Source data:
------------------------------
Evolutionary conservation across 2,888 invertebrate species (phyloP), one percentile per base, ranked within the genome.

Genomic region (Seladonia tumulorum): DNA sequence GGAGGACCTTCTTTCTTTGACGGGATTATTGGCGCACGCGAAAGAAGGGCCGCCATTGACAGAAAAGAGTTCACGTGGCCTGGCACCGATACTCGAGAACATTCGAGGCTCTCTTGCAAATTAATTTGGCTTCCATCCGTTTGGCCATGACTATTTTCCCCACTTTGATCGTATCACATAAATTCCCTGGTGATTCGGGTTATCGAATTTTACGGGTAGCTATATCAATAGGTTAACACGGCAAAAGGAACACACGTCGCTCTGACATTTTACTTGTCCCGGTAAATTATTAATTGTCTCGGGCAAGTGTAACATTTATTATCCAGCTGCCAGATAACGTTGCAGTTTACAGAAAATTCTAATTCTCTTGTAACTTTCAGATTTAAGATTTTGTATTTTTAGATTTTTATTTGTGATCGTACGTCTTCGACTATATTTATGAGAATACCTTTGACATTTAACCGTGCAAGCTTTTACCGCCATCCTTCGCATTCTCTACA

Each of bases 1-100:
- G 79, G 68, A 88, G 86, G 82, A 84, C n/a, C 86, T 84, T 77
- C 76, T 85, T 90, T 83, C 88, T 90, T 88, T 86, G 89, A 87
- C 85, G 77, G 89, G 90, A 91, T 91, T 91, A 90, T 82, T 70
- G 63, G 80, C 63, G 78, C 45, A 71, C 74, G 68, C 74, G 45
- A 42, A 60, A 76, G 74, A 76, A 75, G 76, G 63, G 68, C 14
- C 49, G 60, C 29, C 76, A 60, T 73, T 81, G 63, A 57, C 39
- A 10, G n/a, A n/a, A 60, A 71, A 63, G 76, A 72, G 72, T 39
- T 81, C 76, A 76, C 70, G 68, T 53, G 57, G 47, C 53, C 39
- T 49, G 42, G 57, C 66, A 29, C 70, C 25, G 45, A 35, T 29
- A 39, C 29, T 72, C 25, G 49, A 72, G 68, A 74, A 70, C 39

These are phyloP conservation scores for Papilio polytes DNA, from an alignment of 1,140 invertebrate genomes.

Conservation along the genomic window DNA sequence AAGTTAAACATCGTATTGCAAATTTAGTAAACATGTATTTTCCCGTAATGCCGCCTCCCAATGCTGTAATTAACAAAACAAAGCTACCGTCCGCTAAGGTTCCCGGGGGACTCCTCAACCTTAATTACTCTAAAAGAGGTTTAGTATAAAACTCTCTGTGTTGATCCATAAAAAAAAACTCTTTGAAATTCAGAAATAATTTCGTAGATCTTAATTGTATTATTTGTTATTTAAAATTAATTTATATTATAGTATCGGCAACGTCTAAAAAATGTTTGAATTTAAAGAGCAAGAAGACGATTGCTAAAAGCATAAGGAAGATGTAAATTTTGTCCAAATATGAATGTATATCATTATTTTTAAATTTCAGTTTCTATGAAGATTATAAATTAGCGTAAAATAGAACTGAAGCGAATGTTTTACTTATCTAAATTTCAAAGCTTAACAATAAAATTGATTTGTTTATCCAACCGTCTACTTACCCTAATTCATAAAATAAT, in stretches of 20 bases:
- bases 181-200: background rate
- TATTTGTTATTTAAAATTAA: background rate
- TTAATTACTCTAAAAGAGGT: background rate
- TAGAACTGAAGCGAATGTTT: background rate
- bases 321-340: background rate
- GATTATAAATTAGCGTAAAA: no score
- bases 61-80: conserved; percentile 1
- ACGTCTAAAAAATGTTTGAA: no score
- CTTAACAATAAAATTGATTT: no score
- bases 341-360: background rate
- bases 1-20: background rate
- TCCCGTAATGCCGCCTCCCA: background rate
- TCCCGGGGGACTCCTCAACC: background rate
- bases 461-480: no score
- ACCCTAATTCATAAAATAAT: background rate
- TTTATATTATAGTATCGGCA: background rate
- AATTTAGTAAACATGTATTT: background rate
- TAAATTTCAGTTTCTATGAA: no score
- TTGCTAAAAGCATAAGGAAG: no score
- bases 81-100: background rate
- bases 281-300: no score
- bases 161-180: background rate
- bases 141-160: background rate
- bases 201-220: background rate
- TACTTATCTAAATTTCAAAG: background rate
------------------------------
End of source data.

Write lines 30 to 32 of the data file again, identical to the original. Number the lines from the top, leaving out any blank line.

- ACCCTAATTCATAAAATAAT: background rate
- TTTATATTATAGTATCGGCA: background rate
- AATTTAGTAAACATGTATTT: background rate